Why prance around it? The Palm Pixi's very existence is a cruel joke.
The $100 Pixi made sense once upon a time, when the Pre was $200 and Palm needed a phone for the masses—like the Centro, oncer upon a time—to establish the webOS as a real platform. A leaner, cheaper version of the Pre was a good idea. Now, you can get the real thing—faster, stronger, screenier—for under a hundred bucks. The Pixi's existential crisis is not insignificant.
• Slower processor (using an older ARM11 architecture vs. faster ARM Cortex A8)
• Smaller and squintier 400x320, 2.63-inch, 18-bit color screen (vs. 480x320, 3.1-inch, 24-bit color)
• 2-megapixel camera (vs. 3MP)
• No Wi-Fi
There has not been a candybar phone more perfectly designed and executed than the Pixi. It's exactly the size and shape a phone that aspires to be small should be. It's a Hot Pocket sliced in half, but flat and glossy on top and round and rubbery on the bottom. It almost feels fake, like a concept that you hope is a real phone but isn't, except that in this case, it really is. It fits inside of an iPhone, if you wanna get more literal.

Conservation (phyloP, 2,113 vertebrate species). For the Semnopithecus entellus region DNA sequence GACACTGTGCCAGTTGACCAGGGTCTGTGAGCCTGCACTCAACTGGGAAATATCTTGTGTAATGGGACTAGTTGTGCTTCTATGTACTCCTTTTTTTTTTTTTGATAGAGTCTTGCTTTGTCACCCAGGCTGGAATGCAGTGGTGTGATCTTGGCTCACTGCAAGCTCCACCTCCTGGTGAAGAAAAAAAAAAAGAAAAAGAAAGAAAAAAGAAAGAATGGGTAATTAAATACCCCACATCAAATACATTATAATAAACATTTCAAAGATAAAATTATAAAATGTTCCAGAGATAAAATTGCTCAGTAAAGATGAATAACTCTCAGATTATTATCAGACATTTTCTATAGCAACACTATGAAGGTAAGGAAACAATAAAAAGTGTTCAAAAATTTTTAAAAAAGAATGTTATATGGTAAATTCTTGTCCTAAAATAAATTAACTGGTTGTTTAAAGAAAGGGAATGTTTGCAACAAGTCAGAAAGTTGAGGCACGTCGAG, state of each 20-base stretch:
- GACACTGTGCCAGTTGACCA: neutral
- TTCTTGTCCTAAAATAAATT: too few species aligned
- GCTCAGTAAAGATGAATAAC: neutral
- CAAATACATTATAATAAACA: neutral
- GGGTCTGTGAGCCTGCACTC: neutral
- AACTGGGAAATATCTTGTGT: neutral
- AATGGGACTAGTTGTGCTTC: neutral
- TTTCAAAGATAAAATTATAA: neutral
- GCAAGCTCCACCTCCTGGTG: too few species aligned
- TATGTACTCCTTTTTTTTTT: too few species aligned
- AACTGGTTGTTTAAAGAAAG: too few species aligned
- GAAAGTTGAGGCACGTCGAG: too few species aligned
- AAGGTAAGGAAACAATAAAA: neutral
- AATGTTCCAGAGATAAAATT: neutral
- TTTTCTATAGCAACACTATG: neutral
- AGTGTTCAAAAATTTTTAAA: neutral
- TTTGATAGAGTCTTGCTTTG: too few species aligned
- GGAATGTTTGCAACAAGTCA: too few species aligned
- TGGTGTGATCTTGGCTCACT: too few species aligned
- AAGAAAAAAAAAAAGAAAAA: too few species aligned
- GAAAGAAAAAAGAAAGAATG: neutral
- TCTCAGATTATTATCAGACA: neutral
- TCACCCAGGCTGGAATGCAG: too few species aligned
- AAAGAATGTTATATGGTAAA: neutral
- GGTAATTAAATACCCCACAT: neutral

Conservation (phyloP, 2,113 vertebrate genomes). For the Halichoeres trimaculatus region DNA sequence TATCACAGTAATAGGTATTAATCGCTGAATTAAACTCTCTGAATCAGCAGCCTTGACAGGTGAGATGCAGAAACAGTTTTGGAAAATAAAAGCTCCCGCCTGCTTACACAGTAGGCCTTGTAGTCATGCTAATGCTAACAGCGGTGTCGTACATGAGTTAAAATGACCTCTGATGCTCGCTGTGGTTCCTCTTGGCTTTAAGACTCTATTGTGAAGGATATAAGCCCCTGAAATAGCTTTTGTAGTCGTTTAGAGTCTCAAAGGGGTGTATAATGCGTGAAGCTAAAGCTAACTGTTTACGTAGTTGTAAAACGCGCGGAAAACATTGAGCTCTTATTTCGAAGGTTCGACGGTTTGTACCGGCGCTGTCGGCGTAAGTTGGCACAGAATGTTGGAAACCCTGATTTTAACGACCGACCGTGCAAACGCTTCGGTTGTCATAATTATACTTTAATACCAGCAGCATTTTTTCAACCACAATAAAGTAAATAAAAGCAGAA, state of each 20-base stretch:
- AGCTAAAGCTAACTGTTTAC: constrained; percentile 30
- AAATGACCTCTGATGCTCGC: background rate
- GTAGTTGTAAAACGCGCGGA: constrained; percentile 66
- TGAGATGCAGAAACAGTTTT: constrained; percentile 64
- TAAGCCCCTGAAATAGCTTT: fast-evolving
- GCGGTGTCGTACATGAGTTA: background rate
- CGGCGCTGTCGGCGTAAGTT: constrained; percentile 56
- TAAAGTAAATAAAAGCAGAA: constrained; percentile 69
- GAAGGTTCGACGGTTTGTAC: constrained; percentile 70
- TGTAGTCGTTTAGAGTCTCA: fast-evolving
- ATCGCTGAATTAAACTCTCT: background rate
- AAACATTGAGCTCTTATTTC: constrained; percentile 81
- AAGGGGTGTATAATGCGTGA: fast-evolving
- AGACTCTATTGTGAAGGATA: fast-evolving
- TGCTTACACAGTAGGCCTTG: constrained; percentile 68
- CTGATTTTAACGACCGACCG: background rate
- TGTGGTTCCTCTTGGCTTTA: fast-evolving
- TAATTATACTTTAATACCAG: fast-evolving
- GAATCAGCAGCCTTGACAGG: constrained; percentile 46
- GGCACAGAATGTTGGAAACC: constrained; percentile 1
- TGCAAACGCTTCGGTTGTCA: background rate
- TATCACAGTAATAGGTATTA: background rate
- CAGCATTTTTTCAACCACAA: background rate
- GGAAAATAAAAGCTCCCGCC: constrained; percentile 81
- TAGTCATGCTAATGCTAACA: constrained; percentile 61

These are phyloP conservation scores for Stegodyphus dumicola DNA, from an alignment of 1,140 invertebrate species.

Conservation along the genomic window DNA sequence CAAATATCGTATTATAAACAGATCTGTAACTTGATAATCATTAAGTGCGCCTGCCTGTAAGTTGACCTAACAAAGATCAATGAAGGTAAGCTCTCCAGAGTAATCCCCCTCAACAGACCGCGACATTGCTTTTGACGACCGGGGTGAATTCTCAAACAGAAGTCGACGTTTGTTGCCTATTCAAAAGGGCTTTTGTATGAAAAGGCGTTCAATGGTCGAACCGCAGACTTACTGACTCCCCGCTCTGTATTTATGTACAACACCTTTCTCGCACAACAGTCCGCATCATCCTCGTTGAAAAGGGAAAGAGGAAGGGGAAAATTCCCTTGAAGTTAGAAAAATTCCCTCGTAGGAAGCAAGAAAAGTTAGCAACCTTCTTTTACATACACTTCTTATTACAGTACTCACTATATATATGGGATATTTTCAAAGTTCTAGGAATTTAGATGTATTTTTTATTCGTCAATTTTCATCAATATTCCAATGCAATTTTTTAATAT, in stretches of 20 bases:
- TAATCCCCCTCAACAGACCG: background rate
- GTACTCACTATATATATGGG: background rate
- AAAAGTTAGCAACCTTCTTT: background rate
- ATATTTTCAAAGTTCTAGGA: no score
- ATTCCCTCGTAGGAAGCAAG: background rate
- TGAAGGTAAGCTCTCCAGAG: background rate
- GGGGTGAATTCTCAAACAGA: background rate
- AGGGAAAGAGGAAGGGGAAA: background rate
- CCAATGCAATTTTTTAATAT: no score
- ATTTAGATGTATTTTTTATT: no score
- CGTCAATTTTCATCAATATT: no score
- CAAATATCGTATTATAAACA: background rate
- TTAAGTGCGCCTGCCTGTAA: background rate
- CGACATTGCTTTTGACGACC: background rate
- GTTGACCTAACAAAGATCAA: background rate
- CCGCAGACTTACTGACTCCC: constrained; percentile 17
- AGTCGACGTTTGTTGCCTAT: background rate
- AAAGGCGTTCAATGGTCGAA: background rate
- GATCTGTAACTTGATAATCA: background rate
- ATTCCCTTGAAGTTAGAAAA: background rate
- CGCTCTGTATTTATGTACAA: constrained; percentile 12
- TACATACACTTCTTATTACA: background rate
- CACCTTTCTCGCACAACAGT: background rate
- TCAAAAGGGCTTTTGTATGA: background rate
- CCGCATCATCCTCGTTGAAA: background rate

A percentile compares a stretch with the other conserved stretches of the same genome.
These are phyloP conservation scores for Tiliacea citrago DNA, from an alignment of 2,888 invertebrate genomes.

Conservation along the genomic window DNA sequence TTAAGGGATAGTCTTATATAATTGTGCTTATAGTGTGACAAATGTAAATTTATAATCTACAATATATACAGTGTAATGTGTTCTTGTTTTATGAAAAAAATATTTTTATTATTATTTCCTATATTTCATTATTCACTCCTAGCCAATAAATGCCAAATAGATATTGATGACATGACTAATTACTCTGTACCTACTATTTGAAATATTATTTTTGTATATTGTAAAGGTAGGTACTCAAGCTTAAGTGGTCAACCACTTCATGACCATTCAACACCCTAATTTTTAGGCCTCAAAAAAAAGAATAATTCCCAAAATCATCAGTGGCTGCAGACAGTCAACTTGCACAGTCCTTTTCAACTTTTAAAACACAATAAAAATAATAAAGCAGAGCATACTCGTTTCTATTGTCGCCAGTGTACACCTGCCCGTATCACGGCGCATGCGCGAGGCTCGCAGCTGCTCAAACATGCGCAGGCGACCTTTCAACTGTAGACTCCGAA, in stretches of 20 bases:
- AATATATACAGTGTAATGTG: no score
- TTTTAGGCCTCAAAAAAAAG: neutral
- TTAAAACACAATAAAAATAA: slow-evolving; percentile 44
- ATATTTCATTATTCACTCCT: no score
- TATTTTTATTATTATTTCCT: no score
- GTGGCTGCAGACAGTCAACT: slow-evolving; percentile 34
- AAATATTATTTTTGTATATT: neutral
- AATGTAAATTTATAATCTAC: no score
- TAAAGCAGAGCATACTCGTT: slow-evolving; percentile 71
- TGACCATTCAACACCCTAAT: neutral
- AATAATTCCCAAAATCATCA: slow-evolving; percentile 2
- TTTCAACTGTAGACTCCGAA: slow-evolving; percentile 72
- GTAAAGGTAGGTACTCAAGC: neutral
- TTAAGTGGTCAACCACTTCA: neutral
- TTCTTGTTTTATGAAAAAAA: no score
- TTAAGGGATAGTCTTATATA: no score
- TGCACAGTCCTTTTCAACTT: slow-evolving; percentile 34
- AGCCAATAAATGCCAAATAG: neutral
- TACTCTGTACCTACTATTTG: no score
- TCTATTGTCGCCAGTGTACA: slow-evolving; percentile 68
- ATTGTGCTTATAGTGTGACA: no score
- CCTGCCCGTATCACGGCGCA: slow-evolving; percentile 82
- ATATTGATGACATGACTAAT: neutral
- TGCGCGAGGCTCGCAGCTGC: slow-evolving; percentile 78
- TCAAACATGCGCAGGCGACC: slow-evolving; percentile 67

Plastic, slightly sticky Rice Krispie keys, arranged in four rows form a keyboard so electrifyingly good it's thrilling, like finding an actually sweet wind-up toy in your cereal box (Rice Krispies, of course) every time you type. They keys are tiny, but have a deceptive amount of rise, so your fat thumbs can feel out individual nubs, which pop in this remarkably satisfying way when you click down. The size-to-goodness ratio might just be the best on any keyboard I've used. If there's any reason to pick the Pixi over the Pre, it's if you type a shocking amount on your phone, because the Pixi's is better by like an order of magnitude. Or eleventy.